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Nutrition surveys or surveillance: one-night stands or a long-term commitment?

Karen L Webb, Ingrid H Rutishauser, Geoffrey C Marks, Gregory Masters and Stephen R Leeder
Med J Aust 2006; 185 (5): 248-249.
Published online: 4 September 2006

Many disparate groups in Australia now concur about the need for continuous food and nutrition monitoring

Poor nutrition contributes to Australia’s current health problems in several ways. Heart disease and cancer, both strongly related to nutrition, remain the leading causes of death. At the same time, the prevalence of obesity and diabetes is alarmingly high, and deficiencies of vitamin D, iodine, and calcium are re-emerging.

  • Karen L Webb1
  • Ingrid H Rutishauser2
  • Geoffrey C Marks3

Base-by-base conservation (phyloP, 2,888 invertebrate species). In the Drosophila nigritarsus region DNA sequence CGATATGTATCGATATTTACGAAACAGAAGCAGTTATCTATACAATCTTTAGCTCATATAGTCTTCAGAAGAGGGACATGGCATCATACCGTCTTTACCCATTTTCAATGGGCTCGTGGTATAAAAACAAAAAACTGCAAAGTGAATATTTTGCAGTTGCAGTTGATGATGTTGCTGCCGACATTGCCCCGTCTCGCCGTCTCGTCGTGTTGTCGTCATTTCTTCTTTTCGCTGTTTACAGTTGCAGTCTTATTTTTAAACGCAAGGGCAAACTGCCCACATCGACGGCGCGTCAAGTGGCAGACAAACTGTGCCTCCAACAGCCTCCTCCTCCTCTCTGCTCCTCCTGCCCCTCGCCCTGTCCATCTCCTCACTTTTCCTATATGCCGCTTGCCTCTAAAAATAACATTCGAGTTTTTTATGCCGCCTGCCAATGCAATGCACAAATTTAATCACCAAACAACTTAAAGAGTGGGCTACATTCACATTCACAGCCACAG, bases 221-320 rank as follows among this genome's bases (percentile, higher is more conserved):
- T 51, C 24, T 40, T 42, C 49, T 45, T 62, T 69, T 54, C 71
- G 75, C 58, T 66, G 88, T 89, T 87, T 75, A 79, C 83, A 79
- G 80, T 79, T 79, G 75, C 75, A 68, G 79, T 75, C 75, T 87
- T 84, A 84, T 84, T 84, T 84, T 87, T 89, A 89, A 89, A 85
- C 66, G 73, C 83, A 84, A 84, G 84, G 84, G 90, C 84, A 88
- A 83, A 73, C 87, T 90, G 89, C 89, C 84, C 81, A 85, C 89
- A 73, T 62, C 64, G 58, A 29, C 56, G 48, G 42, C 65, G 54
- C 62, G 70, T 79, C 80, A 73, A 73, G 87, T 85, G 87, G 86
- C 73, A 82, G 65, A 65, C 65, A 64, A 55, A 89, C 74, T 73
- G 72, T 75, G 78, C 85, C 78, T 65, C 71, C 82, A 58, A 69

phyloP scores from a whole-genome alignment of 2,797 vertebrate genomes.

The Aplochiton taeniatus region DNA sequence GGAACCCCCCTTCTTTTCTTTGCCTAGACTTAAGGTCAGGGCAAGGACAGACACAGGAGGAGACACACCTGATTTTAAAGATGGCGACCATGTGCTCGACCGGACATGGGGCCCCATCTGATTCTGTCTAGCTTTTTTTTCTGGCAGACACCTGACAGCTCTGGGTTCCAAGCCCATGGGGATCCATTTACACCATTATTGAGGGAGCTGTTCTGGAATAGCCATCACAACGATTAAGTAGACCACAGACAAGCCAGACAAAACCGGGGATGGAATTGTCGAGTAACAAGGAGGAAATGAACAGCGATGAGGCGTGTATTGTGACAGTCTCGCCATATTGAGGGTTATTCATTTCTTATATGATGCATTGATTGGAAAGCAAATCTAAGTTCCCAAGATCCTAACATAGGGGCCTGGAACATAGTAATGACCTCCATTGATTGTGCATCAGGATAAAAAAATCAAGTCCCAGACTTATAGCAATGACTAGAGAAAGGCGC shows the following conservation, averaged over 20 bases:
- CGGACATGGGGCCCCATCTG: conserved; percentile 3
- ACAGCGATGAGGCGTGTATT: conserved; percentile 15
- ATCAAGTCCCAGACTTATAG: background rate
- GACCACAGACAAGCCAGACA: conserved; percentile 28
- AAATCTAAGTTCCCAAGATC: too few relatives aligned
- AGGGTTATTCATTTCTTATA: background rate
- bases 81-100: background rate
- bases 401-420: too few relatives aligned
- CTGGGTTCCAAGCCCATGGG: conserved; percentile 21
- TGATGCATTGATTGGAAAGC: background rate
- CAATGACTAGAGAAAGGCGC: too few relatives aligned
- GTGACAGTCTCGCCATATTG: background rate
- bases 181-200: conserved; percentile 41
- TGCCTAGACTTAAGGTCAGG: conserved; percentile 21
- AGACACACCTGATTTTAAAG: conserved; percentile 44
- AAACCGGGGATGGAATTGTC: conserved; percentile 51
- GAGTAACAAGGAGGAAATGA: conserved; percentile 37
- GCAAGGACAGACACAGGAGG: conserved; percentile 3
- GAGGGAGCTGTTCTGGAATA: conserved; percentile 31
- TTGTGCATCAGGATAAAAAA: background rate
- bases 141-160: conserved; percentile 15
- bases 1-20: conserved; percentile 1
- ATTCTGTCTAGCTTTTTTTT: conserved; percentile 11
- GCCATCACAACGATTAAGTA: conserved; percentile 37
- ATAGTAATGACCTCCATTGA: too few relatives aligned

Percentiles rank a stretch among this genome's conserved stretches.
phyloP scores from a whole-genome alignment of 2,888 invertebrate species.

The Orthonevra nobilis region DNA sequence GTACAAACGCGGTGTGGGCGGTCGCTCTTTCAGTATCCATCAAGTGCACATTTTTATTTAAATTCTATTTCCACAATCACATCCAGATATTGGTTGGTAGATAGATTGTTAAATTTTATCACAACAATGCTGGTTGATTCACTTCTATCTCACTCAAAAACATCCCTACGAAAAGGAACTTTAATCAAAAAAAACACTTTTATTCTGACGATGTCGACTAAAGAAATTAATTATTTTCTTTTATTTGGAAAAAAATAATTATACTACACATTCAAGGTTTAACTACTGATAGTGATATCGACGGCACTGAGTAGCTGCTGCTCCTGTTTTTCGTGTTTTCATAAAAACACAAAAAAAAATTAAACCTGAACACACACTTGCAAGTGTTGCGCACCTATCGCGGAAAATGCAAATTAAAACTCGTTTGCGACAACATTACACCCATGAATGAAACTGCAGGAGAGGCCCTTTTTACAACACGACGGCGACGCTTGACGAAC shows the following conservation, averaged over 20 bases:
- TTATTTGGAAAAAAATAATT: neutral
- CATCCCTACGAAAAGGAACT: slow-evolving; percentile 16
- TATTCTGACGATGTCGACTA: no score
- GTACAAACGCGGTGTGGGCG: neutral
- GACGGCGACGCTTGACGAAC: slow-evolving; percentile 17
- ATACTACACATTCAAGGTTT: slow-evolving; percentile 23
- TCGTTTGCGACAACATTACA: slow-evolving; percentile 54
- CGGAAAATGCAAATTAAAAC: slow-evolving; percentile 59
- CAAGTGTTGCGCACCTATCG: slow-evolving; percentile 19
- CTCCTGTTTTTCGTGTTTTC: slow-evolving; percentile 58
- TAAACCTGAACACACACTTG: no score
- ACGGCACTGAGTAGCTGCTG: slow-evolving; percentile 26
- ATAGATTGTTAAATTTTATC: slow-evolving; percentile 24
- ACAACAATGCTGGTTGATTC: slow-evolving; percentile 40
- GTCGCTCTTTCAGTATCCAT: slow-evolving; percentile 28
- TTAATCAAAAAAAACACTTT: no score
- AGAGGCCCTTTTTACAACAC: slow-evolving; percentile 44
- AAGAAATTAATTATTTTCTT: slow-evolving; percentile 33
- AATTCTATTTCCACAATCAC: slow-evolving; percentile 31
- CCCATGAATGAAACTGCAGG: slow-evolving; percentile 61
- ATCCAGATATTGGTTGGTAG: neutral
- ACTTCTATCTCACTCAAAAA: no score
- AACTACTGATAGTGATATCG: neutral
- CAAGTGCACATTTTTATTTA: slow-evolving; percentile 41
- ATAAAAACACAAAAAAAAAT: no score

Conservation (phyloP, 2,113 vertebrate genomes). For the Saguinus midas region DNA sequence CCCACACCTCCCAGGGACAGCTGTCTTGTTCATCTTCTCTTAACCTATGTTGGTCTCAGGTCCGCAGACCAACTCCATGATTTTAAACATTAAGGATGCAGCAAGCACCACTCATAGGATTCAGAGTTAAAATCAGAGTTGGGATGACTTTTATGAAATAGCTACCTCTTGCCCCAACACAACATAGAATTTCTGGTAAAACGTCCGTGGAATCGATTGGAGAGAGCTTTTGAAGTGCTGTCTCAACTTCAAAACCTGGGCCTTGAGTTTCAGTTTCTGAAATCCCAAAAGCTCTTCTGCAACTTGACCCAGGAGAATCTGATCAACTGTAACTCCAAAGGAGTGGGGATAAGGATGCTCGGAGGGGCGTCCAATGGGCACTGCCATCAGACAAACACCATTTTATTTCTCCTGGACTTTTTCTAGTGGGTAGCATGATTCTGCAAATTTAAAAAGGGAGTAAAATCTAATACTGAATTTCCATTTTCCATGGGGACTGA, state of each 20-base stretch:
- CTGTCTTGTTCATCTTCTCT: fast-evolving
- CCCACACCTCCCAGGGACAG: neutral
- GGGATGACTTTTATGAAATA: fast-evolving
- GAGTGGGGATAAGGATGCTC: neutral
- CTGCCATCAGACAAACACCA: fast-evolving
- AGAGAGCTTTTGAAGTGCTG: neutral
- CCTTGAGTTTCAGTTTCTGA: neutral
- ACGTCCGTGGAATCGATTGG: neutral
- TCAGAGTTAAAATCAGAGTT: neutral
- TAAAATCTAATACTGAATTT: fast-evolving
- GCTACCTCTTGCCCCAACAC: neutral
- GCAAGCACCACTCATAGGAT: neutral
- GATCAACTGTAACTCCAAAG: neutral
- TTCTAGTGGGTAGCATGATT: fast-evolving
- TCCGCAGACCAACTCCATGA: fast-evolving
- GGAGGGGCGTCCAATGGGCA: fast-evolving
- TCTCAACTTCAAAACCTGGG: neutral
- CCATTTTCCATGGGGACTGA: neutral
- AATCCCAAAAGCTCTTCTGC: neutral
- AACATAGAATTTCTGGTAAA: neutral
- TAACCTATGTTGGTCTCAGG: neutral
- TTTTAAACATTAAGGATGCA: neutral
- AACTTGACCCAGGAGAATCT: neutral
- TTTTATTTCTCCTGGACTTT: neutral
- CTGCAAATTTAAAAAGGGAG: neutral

• Gregory Masters4
  • Stephen R Leeder5

  • 1 School of Public Health and School of Molecular and Microbial Biosciences, University of Sydney, Sydney, NSW.
  • 2 Faculty of Health, Medicine, Nursing and Behavioural Sciences, Deakin University, Melbourne, VIC.
  • 3 Nutrition Unit, School of Population Health, University of Queensland, Brisbane, QLD.
  • 4 Nexus Management Consulting, Sydney, NSW.
  • 5 Australian Health Policy Institute, University of Sydney, Sydney, NSW.

Correspondence: karenw@health.usyd.edu.au

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